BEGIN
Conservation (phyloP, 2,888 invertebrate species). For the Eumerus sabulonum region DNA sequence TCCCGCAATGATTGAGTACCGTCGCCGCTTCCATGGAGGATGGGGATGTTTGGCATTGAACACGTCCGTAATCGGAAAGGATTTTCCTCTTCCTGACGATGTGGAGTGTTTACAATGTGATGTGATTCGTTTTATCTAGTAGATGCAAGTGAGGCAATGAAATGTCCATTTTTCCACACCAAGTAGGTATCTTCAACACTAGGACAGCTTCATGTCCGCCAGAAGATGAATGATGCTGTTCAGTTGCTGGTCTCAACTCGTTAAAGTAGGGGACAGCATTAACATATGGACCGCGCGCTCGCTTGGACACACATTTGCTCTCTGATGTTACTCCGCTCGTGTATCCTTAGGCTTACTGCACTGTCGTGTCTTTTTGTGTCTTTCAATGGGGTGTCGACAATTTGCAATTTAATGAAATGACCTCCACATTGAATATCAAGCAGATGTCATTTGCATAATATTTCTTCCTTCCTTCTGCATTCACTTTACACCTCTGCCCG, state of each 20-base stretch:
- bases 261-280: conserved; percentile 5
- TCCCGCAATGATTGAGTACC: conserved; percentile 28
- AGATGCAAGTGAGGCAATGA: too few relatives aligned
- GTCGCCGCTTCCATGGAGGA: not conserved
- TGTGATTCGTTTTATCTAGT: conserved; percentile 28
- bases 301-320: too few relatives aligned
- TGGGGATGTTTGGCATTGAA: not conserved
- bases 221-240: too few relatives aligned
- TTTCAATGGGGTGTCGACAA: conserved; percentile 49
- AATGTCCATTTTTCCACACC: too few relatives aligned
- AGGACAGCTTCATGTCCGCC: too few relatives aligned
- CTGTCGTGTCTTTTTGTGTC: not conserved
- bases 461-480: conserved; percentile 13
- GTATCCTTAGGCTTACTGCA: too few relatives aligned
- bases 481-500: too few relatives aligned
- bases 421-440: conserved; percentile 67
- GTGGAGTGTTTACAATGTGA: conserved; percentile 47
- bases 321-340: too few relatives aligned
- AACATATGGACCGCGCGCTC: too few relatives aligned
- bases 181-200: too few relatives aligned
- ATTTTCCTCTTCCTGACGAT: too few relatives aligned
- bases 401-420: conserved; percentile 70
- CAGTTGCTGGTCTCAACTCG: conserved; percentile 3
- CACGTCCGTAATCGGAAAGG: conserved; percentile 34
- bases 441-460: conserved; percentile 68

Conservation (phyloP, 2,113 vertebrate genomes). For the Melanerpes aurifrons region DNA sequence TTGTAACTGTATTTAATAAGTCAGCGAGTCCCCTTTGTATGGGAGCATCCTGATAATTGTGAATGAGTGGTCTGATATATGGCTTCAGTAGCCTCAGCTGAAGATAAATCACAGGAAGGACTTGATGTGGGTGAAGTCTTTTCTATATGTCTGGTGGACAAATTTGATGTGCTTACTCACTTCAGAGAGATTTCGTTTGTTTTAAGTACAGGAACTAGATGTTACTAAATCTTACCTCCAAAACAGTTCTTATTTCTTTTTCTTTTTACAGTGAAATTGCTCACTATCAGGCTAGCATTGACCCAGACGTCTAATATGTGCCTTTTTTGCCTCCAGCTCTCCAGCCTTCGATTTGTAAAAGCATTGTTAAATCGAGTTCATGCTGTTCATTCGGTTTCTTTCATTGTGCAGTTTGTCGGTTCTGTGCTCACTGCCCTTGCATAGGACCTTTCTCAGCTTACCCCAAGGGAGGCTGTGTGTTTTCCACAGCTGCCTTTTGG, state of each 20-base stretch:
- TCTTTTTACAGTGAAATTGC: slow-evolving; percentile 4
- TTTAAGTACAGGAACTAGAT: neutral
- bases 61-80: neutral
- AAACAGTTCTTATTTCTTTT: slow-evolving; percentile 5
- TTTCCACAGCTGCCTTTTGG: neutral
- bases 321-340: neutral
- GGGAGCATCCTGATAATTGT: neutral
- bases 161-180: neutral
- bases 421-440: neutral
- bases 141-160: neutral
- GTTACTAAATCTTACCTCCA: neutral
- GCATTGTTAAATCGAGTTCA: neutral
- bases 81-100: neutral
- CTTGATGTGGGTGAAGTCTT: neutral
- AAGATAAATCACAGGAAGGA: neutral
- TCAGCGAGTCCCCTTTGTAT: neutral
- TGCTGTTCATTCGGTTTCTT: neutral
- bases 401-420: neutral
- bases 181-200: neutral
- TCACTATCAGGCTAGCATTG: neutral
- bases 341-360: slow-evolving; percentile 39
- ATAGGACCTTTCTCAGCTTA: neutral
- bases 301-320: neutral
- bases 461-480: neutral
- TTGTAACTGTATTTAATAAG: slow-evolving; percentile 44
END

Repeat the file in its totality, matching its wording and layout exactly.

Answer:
Conservation (phyloP, 2,888 invertebrate species). For the Eumerus sabulonum region DNA sequence TCCCGCAATGATTGAGTACCGTCGCCGCTTCCATGGAGGATGGGGATGTTTGGCATTGAACACGTCCGTAATCGGAAAGGATTTTCCTCTTCCTGACGATGTGGAGTGTTTACAATGTGATGTGATTCGTTTTATCTAGTAGATGCAAGTGAGGCAATGAAATGTCCATTTTTCCACACCAAGTAGGTATCTTCAACACTAGGACAGCTTCATGTCCGCCAGAAGATGAATGATGCTGTTCAGTTGCTGGTCTCAACTCGTTAAAGTAGGGGACAGCATTAACATATGGACCGCGCGCTCGCTTGGACACACATTTGCTCTCTGATGTTACTCCGCTCGTGTATCCTTAGGCTTACTGCACTGTCGTGTCTTTTTGTGTCTTTCAATGGGGTGTCGACAATTTGCAATTTAATGAAATGACCTCCACATTGAATATCAAGCAGATGTCATTTGCATAATATTTCTTCCTTCCTTCTGCATTCACTTTACACCTCTGCCCG, state of each 20-base stretch:
- bases 261-280: conserved; percentile 5
- TCCCGCAATGATTGAGTACC: conserved; percentile 28
- AGATGCAAGTGAGGCAATGA: too few relatives aligned
- GTCGCCGCTTCCATGGAGGA: not conserved
- TGTGATTCGTTTTATCTAGT: conserved; percentile 28
- bases 301-320: too few relatives aligned
- TGGGGATGTTTGGCATTGAA: not conserved
- bases 221-240: too few relatives aligned
- TTTCAATGGGGTGTCGACAA: conserved; percentile 49
- AATGTCCATTTTTCCACACC: too few relatives aligned
- AGGACAGCTTCATGTCCGCC: too few relatives aligned
- CTGTCGTGTCTTTTTGTGTC: not conserved
- bases 461-480: conserved; percentile 13
- GTATCCTTAGGCTTACTGCA: too few relatives aligned
- bases 481-500: too few relatives aligned
- bases 421-440: conserved; percentile 67
- GTGGAGTGTTTACAATGTGA: conserved; percentile 47
- bases 321-340: too few relatives aligned
- AACATATGGACCGCGCGCTC: too few relatives aligned
- bases 181-200: too few relatives aligned
- ATTTTCCTCTTCCTGACGAT: too few relatives aligned
- bases 401-420: conserved; percentile 70
- CAGTTGCTGGTCTCAACTCG: conserved; percentile 3
- CACGTCCGTAATCGGAAAGG: conserved; percentile 34
- bases 441-460: conserved; percentile 68

Conservation (phyloP, 2,113 vertebrate genomes). For the Melanerpes aurifrons region DNA sequence TTGTAACTGTATTTAATAAGTCAGCGAGTCCCCTTTGTATGGGAGCATCCTGATAATTGTGAATGAGTGGTCTGATATATGGCTTCAGTAGCCTCAGCTGAAGATAAATCACAGGAAGGACTTGATGTGGGTGAAGTCTTTTCTATATGTCTGGTGGACAAATTTGATGTGCTTACTCACTTCAGAGAGATTTCGTTTGTTTTAAGTACAGGAACTAGATGTTACTAAATCTTACCTCCAAAACAGTTCTTATTTCTTTTTCTTTTTACAGTGAAATTGCTCACTATCAGGCTAGCATTGACCCAGACGTCTAATATGTGCCTTTTTTGCCTCCAGCTCTCCAGCCTTCGATTTGTAAAAGCATTGTTAAATCGAGTTCATGCTGTTCATTCGGTTTCTTTCATTGTGCAGTTTGTCGGTTCTGTGCTCACTGCCCTTGCATAGGACCTTTCTCAGCTTACCCCAAGGGAGGCTGTGTGTTTTCCACAGCTGCCTTTTGG, state of each 20-base stretch:
- TCTTTTTACAGTGAAATTGC: slow-evolving; percentile 4
- TTTAAGTACAGGAACTAGAT: neutral
- bases 61-80: neutral
- AAACAGTTCTTATTTCTTTT: slow-evolving; percentile 5
- TTTCCACAGCTGCCTTTTGG: neutral
- bases 321-340: neutral
- GGGAGCATCCTGATAATTGT: neutral
- bases 161-180: neutral
- bases 421-440: neutral
- bases 141-160: neutral
- GTTACTAAATCTTACCTCCA: neutral
- GCATTGTTAAATCGAGTTCA: neutral
- bases 81-100: neutral
- CTTGATGTGGGTGAAGTCTT: neutral
- AAGATAAATCACAGGAAGGA: neutral
- TCAGCGAGTCCCCTTTGTAT: neutral
- TGCTGTTCATTCGGTTTCTT: neutral
- bases 401-420: neutral
- bases 181-200: neutral
- TCACTATCAGGCTAGCATTG: neutral
- bases 341-360: slow-evolving; percentile 39
- ATAGGACCTTTCTCAGCTTA: neutral
- bases 301-320: neutral
- bases 461-480: neutral
- TTGTAACTGTATTTAATAAG: slow-evolving; percentile 44